Expecting a new baby is an exciting and spectacular time, however, it can also be a little overwhelming, particularly if it’s your first child.

Somewhere in amongst the books to read, antenatal classes to go to and names to decide on, there’s also the task of purchasing items such as cots, prams and a child car restraint, as well as setting up your home ready for the arrival of your new little one.

When it comes to ensuring that your home is safe, you probably have lots of questions – when should I start baby-proofing? Where do I begin? What are the major hazards to look out for?

The good news is that Kidsafe Australia are here to help – in this article, they provide the answers to these frequently asked questions, along with some useful resources to help you keep your new bub safe.

Making Your Home Kidsafe

We often think of our homes as safe and secure places, so you may be surprised to learn that the home is the most common location where child injuries occur.

When it comes to making your home Kidsafe, there are three main steps to consider:

  1. Spot the hazards

It may sound like a funny idea, but Kidsafe suggests that you get down on your hands and knees and crawl around your house – this will allow you to view possible hazards from your child’s level.

Kidsafe’s free ‘Parent’s Guide to Kidsafe Homes’ resource has a handy home safety checklist which can help you to go through each area in your home, identify potential hazards and decide how to best address them.

  1. Decide how to deal with the hazard

Options may include removing the hazard you have identified (e.g. removing a poisonous plant from the garden), or guarding against the hazard (e.g. placing a stair gate at the top and bottom of the stairs or placing locks on cupboards).

It’s important that safety products aren’t relied upon on their own – these should always be used in conjunction with active adult supervision to help keep children safe.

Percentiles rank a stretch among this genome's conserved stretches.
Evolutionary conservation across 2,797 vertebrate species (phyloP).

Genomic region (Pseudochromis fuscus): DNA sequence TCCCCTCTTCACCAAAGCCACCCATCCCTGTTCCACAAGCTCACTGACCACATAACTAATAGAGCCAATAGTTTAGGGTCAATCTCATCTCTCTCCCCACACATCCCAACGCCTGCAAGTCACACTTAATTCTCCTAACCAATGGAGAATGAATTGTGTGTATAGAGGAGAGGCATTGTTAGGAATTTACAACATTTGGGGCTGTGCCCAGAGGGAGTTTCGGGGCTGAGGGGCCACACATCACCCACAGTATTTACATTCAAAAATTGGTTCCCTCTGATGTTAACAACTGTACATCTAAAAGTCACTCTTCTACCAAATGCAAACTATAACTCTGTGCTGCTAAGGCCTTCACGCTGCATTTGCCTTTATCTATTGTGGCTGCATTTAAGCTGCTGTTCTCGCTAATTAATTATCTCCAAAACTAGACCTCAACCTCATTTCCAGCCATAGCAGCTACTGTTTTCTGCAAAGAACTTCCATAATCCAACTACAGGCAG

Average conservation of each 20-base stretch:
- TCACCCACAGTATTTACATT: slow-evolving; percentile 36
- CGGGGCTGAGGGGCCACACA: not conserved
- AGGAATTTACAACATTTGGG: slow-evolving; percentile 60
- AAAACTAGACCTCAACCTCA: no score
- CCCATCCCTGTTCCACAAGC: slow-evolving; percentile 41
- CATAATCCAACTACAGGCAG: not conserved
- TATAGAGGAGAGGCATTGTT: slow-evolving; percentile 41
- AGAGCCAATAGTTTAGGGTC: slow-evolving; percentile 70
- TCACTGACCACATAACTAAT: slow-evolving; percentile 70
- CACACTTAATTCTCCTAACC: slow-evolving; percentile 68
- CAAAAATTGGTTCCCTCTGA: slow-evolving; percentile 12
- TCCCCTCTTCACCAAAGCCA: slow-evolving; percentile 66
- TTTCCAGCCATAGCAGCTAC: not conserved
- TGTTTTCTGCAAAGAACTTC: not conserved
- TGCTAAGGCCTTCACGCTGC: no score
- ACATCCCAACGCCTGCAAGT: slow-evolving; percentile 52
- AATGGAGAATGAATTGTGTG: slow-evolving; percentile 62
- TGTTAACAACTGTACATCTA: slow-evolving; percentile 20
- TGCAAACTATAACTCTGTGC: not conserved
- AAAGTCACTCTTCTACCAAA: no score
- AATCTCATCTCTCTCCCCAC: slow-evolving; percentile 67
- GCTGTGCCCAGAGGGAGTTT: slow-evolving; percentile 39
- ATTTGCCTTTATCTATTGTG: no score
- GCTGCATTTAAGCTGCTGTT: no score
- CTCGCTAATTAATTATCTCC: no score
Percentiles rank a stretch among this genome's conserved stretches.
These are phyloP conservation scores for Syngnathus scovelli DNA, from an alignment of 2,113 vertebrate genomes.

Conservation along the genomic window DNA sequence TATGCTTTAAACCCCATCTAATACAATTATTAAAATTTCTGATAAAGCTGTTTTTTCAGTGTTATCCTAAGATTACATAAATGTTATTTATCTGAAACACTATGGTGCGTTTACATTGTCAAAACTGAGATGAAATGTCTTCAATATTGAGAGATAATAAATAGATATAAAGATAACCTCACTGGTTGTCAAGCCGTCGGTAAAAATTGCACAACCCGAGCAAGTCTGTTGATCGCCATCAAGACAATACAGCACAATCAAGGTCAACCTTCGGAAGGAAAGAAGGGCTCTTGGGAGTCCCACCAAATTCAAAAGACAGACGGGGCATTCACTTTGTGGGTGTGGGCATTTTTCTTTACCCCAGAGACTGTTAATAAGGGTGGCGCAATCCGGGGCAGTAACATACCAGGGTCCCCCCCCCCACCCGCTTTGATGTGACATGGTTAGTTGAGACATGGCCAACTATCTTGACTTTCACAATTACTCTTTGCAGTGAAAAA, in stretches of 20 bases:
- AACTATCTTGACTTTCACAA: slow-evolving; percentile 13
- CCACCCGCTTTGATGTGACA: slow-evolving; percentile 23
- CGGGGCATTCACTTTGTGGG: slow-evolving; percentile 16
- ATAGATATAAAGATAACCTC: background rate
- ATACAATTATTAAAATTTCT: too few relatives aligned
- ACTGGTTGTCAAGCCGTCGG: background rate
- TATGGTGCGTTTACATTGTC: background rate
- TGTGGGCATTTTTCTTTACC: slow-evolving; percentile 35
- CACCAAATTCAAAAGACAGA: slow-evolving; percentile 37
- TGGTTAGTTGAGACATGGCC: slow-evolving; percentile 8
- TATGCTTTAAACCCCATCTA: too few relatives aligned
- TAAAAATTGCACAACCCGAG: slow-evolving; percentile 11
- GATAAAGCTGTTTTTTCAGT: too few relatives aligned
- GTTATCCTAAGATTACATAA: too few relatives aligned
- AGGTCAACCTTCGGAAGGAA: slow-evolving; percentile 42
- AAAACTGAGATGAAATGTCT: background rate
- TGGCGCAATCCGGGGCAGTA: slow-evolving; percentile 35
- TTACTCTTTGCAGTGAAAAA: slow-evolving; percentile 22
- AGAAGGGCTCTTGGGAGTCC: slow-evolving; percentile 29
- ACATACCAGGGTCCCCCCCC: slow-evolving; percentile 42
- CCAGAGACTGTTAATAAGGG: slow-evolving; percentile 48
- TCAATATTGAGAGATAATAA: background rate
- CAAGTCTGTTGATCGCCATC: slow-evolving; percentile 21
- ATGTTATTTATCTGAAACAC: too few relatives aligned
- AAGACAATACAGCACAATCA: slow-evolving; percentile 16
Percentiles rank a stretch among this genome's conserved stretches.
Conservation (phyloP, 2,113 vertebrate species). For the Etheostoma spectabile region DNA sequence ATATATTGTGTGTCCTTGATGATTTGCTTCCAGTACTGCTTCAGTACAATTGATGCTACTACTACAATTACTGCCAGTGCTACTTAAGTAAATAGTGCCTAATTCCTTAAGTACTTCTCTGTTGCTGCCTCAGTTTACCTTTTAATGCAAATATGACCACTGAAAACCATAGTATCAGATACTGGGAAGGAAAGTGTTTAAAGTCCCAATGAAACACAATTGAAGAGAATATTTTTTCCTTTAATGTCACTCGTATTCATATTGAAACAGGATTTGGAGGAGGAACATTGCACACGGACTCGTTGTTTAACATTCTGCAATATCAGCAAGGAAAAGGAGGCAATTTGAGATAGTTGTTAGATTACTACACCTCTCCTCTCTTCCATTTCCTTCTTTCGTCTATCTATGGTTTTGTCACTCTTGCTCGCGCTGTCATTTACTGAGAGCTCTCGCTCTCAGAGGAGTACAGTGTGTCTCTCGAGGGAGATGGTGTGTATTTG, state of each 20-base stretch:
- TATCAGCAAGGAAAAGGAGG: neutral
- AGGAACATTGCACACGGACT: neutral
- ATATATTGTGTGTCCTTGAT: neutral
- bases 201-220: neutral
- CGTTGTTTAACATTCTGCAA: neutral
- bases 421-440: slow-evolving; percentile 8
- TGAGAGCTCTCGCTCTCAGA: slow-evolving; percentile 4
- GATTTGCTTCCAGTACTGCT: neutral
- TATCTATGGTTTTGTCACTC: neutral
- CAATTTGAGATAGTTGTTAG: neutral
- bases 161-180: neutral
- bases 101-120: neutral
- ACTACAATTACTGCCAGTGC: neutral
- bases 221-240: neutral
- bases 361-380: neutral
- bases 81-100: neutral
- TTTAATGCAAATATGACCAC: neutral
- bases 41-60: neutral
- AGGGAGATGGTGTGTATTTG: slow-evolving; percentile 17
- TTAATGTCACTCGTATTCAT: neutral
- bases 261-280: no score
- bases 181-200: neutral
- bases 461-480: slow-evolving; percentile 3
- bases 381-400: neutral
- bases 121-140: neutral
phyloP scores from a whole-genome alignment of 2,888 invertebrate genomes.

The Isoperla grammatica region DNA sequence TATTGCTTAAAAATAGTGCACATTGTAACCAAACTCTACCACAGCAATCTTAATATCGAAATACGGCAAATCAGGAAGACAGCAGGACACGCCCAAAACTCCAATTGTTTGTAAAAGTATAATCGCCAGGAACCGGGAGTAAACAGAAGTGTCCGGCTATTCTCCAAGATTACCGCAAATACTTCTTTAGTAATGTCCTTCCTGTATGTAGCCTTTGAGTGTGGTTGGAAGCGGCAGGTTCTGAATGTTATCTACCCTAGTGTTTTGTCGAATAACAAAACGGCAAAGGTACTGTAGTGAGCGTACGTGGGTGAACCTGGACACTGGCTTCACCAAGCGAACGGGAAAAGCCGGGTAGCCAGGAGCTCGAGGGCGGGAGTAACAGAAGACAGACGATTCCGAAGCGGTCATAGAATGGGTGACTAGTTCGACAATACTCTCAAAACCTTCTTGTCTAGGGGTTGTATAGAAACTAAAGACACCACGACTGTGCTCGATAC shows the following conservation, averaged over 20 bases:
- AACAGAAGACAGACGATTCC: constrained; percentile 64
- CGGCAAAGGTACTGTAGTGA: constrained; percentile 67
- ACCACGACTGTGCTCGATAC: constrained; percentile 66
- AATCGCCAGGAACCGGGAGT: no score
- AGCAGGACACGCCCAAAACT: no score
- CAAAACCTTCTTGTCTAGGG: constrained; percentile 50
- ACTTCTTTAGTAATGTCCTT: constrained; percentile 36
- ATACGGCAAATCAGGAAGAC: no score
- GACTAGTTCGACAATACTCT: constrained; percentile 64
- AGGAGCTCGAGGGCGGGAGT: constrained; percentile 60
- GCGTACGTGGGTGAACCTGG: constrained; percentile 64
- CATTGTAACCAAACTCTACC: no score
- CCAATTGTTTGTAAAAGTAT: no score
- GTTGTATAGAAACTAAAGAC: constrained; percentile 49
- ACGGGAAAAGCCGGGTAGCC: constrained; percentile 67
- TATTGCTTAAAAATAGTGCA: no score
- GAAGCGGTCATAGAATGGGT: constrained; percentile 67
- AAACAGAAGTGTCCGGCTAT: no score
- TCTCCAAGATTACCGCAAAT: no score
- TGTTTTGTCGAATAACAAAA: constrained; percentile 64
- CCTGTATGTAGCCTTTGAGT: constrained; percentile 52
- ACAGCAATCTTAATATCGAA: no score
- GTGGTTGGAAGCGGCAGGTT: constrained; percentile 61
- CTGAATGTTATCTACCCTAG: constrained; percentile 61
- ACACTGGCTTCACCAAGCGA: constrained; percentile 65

1. Make the changes

The best time to ensure that your home is safe is before your new bub arrives. You can progressively work your way through each area of the house, rather than leaving a big to-do list to take care of after you’ve arrived home with your new baby.

Home Injury Hazards

Homes are often built with adults in mind, which means that there can be a lot of potential injury hazards for children. The most common injury hazards in the home include:

  • Fall hazards – items such as stairs, furniture/nursery products (e.g. change tables, high chairs, baby walkers, cots and prams) as well as windows and balconies
  • Button batteries – these are found in many common household devices and if ingested, can burn through a child’s oesophagus in as little as 2 hours
  • Poisonous substances – items such as medication (prescription and over the counter) and household cleaning products (bleach, dishwashing powder/tablets, toilet bowl discs etc.)
  • Tip over hazards – large items of furniture such as TV’s, bookcases and drawers can tip over if children climb or pull on them
  • Strangulation hazards – loose, looped curtain and blind cords pose a major strangulation hazard in many homes
  • Choking hazards – small items such as coins, buttons and toys
  • Water hazards – pools and spas as well as smaller bodies of water such as baths, buckets, eskys with melted ice and even pet drinking bowls.

Useful Resources

To help you navigate through the early stages of your parenting journey, Kidsafe have compiled a list of useful resources: